Public Service Reform

The Public Service Reform team at Improvement Service ensures that local authorities are supported to make the necessary changes required to deliver outcome-led, person-centred services that engender long-lasting reform, in line with the Christie Principles.

Support for local service change projects

We offer direct assistance to local authorities and their partners to design and deliver place-based and person-centred approaches using our diverse toolkit for implementation. This toolkit draws on our experience in:

The Improvement Service has been supporting our work to develop multi-disciplinary working in Highland Perthshire. The expertise and outside perspective that they bring to this work has been valuable in helping us to structure our approach, develop workstreams, report on progress, and define outcomes. They have signposted other organisations and projects that we can share learning with and learn from. They've facilitated workshops for us, attended meetings and overall have become a key and trusted partner in our ongoing work.

Every project is different, and the tools and techniques used will vary depending on the nature of the project. We do not have a rigid methodology and recognise that reform and transformation rarely start from a blank page – there is a need to understand and respond to the specific context in which the projects are being developed before tailoring an approach.

Having understood the context, we work with teams to implement the recipe of tools, techniques, and processes necessary to turn seemingly unachievable or difficult goals into tangible realities.

Diagram showing how we work with councils on public sector reform
  • Agree Your Goals - Agree on a desired end-state to work towards, so short term activity is shown to be moving in the right direction. What is the scope of the project? Are there clear and realistic objectives? What can be done to test different ideas?
  • Articulate Your Project - Frame and structure your project in a clear way, making it easier to start implementing change while showing how the diverse efforts of teams and individuals contribute to the aims and vision. What is the critical path for the project? Is there an understanding of the interdependencies between the different elements? Are roles and responsibilities of individuals, teams and organisations clearly understood?
  • Understand Barriers and Opportunities - Unpack problems and discover insights with critical and analytical exercises. Do you understand the root cause of barriers? How can you identify citizens in need? What has been done to engage with and understand the people using and working with the service?
  • Discuss and Decide - Coordination and facilitation of discussions between public and third sector along with community planning partners, supporting, and challenging to reach a shared understanding and collective commitment. Are the right people involved in the project? Are all stakeholders engaged in and supportive of the changes?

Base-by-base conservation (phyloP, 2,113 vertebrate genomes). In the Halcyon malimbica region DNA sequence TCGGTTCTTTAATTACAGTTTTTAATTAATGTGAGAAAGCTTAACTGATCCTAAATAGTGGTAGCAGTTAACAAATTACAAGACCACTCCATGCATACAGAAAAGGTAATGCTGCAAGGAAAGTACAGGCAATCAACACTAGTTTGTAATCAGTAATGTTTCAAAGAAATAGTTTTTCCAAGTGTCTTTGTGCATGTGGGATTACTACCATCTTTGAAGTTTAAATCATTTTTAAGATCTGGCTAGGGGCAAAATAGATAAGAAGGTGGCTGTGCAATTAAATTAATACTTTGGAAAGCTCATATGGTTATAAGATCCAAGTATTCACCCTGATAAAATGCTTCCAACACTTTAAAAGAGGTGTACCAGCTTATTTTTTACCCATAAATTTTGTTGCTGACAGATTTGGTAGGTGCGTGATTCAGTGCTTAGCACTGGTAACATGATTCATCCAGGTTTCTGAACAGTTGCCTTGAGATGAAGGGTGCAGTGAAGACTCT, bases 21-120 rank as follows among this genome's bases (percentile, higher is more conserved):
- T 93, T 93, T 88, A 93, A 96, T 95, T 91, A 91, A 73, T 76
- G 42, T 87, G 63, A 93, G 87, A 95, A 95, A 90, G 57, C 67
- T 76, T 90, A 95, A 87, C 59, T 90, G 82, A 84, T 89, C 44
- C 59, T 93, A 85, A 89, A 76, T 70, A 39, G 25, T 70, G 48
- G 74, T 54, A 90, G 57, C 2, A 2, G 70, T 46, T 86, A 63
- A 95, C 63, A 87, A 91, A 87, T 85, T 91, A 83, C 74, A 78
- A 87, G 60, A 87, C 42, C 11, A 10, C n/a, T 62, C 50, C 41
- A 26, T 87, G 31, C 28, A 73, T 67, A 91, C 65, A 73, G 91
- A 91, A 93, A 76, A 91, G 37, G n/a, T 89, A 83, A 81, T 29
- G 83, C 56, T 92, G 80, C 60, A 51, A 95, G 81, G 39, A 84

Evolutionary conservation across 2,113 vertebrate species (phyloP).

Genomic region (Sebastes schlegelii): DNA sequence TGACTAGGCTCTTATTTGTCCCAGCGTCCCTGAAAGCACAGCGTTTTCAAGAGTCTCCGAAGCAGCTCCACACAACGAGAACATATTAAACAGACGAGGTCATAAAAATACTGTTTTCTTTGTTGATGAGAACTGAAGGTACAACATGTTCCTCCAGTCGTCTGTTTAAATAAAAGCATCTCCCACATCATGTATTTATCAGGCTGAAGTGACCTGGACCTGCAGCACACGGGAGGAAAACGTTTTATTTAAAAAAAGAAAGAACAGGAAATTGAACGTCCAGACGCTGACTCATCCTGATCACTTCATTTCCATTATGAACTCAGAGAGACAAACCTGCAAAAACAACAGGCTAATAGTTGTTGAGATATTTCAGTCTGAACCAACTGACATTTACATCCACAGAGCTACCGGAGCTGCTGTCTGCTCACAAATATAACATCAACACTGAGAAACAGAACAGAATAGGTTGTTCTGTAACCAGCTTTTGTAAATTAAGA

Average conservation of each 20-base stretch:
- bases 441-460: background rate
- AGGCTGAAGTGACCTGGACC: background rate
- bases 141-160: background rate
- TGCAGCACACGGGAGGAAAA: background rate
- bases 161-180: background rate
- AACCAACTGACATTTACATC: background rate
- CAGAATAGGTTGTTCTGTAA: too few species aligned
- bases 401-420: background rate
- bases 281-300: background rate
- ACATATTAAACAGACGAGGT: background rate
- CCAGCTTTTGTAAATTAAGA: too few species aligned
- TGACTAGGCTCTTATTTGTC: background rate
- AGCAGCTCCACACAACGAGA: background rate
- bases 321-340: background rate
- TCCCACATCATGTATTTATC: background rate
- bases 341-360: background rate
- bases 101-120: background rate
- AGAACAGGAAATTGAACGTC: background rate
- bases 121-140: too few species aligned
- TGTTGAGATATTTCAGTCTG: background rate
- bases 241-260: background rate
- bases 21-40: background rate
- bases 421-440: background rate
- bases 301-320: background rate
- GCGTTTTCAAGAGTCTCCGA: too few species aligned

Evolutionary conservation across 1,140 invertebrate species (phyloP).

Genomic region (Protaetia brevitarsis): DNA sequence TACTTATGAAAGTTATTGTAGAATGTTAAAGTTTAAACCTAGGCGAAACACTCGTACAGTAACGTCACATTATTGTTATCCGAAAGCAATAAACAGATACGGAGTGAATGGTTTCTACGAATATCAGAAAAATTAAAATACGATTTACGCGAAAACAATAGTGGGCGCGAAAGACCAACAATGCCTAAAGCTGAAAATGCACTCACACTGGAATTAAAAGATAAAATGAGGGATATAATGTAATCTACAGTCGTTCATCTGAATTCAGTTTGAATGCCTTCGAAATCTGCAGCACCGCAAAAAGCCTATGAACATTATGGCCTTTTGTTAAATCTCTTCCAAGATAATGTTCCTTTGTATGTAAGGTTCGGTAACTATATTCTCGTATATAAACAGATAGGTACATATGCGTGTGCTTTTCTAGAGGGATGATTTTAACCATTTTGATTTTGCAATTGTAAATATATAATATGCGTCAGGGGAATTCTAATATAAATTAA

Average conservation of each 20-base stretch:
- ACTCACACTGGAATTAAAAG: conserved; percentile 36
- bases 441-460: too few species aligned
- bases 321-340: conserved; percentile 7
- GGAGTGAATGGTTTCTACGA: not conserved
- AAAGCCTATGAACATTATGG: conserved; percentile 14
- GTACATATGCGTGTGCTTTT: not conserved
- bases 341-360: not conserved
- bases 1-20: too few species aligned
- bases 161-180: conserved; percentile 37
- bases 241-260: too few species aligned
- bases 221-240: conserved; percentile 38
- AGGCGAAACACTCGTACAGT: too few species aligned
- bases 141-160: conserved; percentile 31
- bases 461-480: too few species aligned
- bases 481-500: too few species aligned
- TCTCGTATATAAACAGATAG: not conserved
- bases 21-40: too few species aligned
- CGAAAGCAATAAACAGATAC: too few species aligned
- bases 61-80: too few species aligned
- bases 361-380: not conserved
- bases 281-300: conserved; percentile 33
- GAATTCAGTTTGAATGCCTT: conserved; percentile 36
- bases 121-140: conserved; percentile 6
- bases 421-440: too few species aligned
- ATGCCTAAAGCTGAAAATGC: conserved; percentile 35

• Deliver and Monitor - Carrying out service improvement can be messy. We can help you to clearly monitor, articulate and communicate progress to help keep stakeholders included, listened to, and involved in shaping and implementing the change. What should be done to understand the impact of the change you deliver? How do you create the will for change amongst service staff and partners?
  • Share Experiences - By documenting progress in projects we can help ensure the lessons are learned from initiatives and can nurture the sharing of good practice and building of capacity. We help with finding information, linking you with colleagues from across Scotland who may be undertaking similar work. We collect and distribute shared learning and best practice that can be used to drive further person-centred approaches to service change.

When looking to identify the projects and programmes that local authorities are taking forward that look to embed holistic, preventative partnership services, invariably the collective challenge that they are looking to address is child and family poverty. This is driven by the clear health and social disadvantages faced by children and families living and growing up in poverty and low-income households, and the resultant cost to the public purse.

Local authorities have reflected to us that the system of services, benefits and supports from the public and third sector that exist to help people out of poverty are fragmented and disjointed, forcing people to repeat their story multiple times to different agencies to get the support they’re entitled to and would benefit from. The project’s we are supporting are working towards integrated systems of support for people facing multiple and complex disadvantages with less emphasis on referrals, more on relationships, and strive to:

  • Shift the focus from crisis intervention to prevention.
  • Make the most of all available resources to benefit families.
  • Ensure uniform access to holistic, multi-agency support wherever a person approaches a service.

The support the Improvement Service have given the Glasgow Child Poverty Pathfinder has been both immensely helpful and productive. From the outset the expertise they brought in facilitating kick off workshops and turning outputs into key programme documents was crucial in setting the direction of the programme. Improvement Service officers have continued to be hugely versatile and have been happy to use their skills to wide range of areas. Working as part of the wider multi agency team supporting the pathfinder and learning as we go has greatly assisted the partnership.

Get in touch

If you have any queries regarding the support we offer or how we could support your project, please do not hesitate to get in touch at